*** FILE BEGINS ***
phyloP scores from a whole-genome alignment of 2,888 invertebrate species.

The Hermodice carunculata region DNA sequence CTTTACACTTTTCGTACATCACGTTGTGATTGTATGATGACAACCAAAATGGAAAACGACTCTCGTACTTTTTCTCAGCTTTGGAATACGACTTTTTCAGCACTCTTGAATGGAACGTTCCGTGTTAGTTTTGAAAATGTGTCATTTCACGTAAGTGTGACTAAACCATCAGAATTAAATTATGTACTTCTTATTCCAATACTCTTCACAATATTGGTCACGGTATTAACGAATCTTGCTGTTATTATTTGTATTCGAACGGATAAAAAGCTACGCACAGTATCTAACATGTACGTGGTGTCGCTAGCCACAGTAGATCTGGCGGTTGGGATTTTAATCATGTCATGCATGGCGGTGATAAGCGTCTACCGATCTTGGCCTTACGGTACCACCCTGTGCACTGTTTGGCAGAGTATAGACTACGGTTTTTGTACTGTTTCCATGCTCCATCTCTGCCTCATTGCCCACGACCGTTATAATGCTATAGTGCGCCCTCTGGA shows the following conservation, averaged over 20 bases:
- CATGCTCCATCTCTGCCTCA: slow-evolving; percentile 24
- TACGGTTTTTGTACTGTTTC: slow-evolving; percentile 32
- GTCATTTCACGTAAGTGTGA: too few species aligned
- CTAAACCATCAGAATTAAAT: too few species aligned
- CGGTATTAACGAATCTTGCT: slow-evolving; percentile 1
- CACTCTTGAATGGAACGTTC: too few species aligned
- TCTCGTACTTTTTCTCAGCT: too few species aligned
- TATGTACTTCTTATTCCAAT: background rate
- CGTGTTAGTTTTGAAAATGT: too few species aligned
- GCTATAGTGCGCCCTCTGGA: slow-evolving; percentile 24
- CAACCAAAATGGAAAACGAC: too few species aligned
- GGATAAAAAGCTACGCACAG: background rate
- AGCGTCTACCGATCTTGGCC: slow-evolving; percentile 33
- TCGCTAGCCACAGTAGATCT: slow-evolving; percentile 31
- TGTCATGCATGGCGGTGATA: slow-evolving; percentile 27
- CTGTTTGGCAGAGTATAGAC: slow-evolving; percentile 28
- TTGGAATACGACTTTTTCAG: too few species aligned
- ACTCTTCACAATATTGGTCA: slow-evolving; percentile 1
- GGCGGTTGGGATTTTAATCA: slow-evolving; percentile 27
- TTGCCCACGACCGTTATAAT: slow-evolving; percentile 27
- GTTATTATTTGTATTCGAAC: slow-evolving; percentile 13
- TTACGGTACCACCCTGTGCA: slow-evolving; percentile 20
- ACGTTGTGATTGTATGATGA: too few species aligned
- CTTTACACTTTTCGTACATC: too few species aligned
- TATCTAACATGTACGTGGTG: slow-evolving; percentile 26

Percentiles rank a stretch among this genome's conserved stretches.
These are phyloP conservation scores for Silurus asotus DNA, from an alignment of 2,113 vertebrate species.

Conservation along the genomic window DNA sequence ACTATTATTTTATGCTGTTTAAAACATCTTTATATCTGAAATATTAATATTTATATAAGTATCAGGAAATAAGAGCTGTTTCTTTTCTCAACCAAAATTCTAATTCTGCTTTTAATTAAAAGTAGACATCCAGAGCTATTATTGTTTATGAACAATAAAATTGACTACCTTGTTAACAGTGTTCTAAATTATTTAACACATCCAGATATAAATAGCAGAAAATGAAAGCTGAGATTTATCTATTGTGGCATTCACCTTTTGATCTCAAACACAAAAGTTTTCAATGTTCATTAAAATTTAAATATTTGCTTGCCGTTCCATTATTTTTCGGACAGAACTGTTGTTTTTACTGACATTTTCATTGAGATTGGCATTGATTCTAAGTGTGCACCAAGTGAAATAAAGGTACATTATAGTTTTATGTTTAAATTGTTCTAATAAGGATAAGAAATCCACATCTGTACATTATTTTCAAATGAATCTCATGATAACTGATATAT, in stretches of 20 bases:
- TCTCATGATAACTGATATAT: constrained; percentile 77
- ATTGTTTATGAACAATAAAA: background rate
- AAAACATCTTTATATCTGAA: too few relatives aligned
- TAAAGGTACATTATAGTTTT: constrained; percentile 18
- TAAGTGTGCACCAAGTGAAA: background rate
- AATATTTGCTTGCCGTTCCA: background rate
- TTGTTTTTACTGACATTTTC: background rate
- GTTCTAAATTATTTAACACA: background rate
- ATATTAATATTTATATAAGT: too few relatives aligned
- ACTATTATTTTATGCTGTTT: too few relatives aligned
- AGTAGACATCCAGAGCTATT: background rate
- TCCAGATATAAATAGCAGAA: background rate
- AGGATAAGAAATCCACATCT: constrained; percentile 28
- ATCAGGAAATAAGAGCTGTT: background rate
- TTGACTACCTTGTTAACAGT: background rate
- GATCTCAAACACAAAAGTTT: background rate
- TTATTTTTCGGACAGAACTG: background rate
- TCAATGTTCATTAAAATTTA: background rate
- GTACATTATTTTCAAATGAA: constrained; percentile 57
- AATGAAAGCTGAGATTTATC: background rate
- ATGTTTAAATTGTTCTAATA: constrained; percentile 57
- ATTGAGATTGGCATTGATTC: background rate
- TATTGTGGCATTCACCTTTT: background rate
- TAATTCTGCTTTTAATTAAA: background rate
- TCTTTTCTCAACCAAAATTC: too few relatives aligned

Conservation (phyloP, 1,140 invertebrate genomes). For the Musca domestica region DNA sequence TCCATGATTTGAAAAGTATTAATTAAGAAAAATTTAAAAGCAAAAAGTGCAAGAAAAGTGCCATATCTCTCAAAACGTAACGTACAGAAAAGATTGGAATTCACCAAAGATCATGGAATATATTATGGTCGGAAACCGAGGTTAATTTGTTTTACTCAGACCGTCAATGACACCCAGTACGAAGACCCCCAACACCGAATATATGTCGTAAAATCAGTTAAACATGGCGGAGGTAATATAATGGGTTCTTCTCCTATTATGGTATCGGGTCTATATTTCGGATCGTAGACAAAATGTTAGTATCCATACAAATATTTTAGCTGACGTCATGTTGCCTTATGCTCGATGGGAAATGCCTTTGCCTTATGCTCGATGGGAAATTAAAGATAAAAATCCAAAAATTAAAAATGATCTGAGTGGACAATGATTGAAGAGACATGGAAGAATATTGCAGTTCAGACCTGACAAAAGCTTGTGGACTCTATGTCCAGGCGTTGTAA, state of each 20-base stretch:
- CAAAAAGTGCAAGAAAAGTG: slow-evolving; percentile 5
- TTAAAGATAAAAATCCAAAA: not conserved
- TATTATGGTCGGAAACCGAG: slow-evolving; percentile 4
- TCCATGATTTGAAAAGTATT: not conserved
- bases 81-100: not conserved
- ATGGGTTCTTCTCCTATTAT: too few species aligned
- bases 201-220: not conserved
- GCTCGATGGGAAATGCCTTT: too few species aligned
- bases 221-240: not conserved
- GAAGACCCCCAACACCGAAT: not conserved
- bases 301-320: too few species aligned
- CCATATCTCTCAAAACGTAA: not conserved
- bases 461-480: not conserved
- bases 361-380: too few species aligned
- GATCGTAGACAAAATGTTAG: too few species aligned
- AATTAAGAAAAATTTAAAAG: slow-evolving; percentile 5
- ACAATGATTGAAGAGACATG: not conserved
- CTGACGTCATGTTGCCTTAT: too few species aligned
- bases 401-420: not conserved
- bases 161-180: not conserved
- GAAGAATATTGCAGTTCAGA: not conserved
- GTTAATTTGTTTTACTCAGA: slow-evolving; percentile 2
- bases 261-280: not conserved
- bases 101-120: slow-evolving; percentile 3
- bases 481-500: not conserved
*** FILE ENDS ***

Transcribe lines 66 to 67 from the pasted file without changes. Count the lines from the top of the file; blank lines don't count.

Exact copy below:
- GAAGACCCCCAACACCGAAT: not conserved
- bases 301-320: too few species aligned